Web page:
Artistically, these approaches represent a bold new step in music video filmmaking. Allowing the viewer to participate in the creation and development of a video is an intriguingly modern touch on a decades-old concept. We’ve had the technology to do so, but now we’re seeing it applied in a more accessible fashion.

There will always be a growing need for advertisers, marketers and distributors to engaging more directly with consumers and target markets. Can this personalized approach be applied to branding in some way? Should individuals be allowed to participate more directly in the expansion of a brand or service using interactive media?

Heading image is a screenshot from The Wilderness Downtown. All rights reserved.

Joseph Giorgi

Joseph is the head of the Media Team at Quality Logo Products. He's a video specialist, blogger, perfectionist, and all-around likeable guy. When he's not busy focusing on the nitty-gritty details of his written and visual work, he's normally listening to bad 80s music and scouring the internet for useless information on useless subjects. You can also connect with Joe on Google+.


  1. QLP Jill

    The Arcade Fire video is seriously the most amazing thing I’ve ever seen! Unfortunately, there “isn’t enough Google Map data” to use the address of the house I grew up in, but I was able to use another neighborhood and it worked out just fine. Normally I’m creeped out by super-personalized things like this, but I’ll make an exception in this case. I keep going back to the site because different addresses yield a completely different visual experience. The Johnny Cash video is phenomenal as well…it’s so cool that they let fans animate individual frames! This allows them to feel connected with the video in ways they probably wouldn’t have otherwise.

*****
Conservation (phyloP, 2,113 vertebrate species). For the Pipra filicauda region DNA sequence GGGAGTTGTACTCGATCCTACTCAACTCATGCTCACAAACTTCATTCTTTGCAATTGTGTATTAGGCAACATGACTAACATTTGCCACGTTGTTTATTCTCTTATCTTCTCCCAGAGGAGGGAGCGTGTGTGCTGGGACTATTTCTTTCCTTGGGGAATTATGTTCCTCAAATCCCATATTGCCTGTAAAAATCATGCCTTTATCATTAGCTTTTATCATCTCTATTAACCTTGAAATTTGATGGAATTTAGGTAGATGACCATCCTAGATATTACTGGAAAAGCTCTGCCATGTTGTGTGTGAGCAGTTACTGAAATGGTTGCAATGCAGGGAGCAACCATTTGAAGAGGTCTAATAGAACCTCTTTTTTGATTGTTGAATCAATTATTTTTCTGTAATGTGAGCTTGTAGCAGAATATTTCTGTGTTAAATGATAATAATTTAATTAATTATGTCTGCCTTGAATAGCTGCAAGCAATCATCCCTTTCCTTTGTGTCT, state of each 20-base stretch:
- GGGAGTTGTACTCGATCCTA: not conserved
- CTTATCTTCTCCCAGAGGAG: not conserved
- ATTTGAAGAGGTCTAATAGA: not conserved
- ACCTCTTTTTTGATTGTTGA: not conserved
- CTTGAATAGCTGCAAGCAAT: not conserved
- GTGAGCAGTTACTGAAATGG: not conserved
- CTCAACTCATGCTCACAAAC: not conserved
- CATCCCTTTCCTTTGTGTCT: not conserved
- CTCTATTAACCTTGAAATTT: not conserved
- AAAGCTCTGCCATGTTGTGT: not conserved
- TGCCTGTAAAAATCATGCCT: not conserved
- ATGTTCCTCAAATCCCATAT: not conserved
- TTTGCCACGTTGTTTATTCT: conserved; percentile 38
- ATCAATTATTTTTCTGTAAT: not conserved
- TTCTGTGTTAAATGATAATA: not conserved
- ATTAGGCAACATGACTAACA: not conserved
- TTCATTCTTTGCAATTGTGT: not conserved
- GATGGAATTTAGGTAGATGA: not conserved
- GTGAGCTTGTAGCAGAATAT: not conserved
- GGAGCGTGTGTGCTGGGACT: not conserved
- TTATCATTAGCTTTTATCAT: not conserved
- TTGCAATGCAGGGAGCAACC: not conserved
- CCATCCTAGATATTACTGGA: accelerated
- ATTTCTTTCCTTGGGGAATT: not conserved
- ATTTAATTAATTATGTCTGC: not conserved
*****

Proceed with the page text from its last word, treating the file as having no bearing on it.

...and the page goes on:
I think that individuals should absolutely be allowed to participate more directly in a brand’s expansion by using interactive media, but not necessarily in the same way as these personalized music videos do. For example, more and more ad campaigns are using REAL people/customers instead of celebrity endorsements, and some companies are even listening to user feedback to develop new products or services. Harmonix (the masterminds behind the first 2 Guitar Hero games AND the Rock Band games) is a good example of this: they consistently listen to user feedback in order to develop and improve their products/services for the next game. Feedback ranges from individual song/band requests to specific technical issues with the equipment. If more brands did this, then I think they’d have a lot more customers ENGAGED with them…and that’s ever-so important nowadays. People want to know that their opinions matter to brands.

    Customers are looking for brands, products, and services that are easily distinguished from the rest, and I think that more personalized experiences could be the ticket to bigger sales and better customer satisfaction! 🙂

    FASCINATING topic and post!

    • JJ "Suite G"

      I’m not exactly sure how personalized media can be applied to branding, but I agree that companies should always find ways of listening to consumer feedback or participating with consumers more directly. When we feel that we can relate more directly to a brand, we’re more likely to buy into it.


    I wasn’t able to get up my house either. I just ended up typing in my high school and it brought back some great memories. Great post, I really enjoyed this website.